School of Surveying and Spatial Information Systems

University of New South Wales

Combining Terrestrial Laser Scanning and Photogrammetry

by Michael Dodd

Supervisors:  Dr. B.R. Harvey

                           Mr Brian Donnelly


October 2003


A vast amount of research and commercial work has been carried out using Terrestrial Laser Scanners for High Definition Surveys.  As a result, a large amount of literature has been written about this relatively new technology.  This thesis summarises some of the literature (research papers, journal and magazine articles, trade information such as brochures and seminar material) in a way that will show the principles involved in terrestrial laser scanning, current market availability, laser scanning strengths and weaknesses, future development as well as applications of the technology.  A further aim of this thesis is to continue this work.  An experiment was undertaken to determine whether Terrestrial Laser Scan data can be used as the Digital Elevation Model for the production of an ortho image, for terrestrial photogrammetry applications.  This was performed using the Cyrax 2400 Laser Scanning System and the Photogrammetry package SOCET SET.  A final aim of the thesis was to investigate the potential of displaying modelled Terrestrial Laser Scan data in a Virtual Reality format.



Literature Summary

The literature consisted of over 110 articles including research papers, journal and magazine articles, trade information such as brochures, press releases, case studies and seminar material.  These articles were summarised under the following broad categories:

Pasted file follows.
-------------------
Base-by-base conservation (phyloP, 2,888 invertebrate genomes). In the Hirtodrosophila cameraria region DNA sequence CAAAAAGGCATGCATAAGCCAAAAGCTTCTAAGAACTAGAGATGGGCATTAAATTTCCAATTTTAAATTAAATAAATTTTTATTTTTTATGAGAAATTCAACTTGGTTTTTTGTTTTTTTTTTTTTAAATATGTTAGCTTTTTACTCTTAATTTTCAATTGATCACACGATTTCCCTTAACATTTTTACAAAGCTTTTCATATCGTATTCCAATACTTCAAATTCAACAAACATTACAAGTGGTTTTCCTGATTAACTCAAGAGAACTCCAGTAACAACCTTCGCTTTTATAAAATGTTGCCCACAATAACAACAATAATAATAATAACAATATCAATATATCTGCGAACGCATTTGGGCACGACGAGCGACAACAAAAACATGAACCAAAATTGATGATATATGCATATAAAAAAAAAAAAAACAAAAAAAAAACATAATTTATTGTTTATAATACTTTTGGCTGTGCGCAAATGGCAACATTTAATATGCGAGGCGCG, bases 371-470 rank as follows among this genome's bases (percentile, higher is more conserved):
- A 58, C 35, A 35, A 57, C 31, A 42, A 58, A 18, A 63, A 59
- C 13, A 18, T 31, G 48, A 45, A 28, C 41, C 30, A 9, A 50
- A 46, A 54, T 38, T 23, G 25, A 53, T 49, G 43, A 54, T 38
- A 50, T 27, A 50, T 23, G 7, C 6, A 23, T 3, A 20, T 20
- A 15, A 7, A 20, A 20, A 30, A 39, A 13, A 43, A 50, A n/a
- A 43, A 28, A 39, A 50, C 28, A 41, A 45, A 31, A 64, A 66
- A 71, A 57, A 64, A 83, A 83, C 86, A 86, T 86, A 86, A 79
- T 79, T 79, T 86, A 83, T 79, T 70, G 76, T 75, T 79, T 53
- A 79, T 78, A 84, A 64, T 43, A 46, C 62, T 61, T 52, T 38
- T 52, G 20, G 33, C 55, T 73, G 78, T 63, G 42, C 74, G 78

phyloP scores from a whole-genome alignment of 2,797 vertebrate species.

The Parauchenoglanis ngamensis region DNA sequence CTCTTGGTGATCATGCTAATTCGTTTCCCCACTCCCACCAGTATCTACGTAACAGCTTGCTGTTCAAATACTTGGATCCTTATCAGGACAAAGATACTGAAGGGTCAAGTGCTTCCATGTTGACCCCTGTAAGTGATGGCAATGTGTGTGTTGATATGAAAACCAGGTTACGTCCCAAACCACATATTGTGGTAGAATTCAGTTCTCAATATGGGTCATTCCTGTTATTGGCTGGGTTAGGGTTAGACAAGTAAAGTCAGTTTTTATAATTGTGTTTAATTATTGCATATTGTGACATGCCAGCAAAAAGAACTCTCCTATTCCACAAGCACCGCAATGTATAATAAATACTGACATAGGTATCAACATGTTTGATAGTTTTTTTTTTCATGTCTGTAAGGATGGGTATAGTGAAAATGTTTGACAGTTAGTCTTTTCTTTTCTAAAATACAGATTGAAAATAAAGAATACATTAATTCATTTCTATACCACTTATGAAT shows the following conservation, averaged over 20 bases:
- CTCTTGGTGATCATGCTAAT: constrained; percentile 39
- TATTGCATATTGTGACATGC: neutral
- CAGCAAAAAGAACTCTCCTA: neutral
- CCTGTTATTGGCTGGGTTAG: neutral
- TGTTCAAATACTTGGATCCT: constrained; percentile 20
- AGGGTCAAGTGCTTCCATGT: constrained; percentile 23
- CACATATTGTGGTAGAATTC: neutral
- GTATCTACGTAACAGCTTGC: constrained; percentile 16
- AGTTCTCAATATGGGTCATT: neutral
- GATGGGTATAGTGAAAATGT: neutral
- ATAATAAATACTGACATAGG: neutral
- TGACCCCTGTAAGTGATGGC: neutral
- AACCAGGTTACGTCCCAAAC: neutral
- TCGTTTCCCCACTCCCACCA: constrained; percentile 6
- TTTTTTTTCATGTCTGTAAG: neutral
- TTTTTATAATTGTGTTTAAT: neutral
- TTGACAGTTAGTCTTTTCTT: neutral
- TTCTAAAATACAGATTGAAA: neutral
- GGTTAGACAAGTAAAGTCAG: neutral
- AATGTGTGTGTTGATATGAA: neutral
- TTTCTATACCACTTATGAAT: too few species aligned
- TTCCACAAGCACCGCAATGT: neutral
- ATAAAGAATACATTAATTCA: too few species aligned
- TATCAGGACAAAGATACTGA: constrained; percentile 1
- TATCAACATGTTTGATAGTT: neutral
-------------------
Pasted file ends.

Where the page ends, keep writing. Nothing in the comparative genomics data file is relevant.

1) Laser Scanning Overview - Principles Involved, Registration of Scans, Modelling of Data, Accuracy and Calibration, Intensity

2) Strengths and Weaknesses of Terrestrial Laser Scanning

3) Current Market Availability

4) Applications

5) Future Developments

The literature study highlights the emergence of several exciting new developments in the world of Terrestrial Laser Scanning, in particular, the ability of several newer scanners to present captured data in true colour at a high precision.  For information regarding some of these scanners, view the respective websites of the manufactures:

Leica HDS3000:

Riegl LMS-Z360i:

Mensi GS200:


Measurement Campaign

A measurement campaign was carried out using the Cyrax 2400 with the aim of generating a Digital Elevation Model for the purposes of producing an ortho image from a close-range digital photograph.  A section of the Rupert Myers Building, found on the Kensington Campus of UNSW, was chosen as the object to be scanned for this project.